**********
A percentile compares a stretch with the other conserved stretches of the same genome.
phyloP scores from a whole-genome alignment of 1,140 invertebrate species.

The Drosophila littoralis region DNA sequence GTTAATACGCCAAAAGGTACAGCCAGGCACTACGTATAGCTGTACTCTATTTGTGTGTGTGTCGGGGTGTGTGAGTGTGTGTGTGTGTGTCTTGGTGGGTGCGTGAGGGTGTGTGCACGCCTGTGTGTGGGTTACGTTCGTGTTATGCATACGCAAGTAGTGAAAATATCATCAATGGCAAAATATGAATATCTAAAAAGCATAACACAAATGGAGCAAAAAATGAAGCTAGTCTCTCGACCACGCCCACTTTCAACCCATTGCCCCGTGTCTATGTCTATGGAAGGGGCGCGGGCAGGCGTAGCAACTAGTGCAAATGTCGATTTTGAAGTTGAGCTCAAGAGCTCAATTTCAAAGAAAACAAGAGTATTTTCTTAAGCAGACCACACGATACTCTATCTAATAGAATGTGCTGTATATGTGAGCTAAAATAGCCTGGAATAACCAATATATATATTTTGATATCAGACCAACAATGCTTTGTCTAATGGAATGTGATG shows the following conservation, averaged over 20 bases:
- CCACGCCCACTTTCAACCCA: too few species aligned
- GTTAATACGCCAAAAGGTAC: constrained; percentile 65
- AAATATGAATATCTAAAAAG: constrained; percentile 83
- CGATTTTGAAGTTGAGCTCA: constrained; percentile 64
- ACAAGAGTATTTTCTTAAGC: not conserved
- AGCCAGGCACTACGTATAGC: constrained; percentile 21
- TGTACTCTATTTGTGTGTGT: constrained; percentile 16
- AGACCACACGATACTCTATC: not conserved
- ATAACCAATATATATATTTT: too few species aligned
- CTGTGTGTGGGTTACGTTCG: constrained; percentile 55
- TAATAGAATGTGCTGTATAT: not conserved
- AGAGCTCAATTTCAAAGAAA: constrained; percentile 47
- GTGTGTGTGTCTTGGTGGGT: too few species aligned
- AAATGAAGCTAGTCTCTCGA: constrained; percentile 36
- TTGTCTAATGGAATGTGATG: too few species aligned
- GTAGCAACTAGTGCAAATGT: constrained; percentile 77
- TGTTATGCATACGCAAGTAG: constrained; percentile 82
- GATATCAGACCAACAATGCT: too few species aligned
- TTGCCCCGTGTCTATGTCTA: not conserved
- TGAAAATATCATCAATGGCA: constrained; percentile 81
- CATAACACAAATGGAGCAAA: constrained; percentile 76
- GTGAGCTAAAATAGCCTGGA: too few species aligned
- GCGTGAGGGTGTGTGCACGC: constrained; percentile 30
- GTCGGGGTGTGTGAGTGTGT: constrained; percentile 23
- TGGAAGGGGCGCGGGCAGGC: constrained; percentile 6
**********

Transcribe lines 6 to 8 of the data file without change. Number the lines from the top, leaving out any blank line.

- AAATATGAATATCTAAAAAG: constrained; percentile 83
- CGATTTTGAAGTTGAGCTCA: constrained; percentile 64
- ACAAGAGTATTTTCTTAAGC: not conserved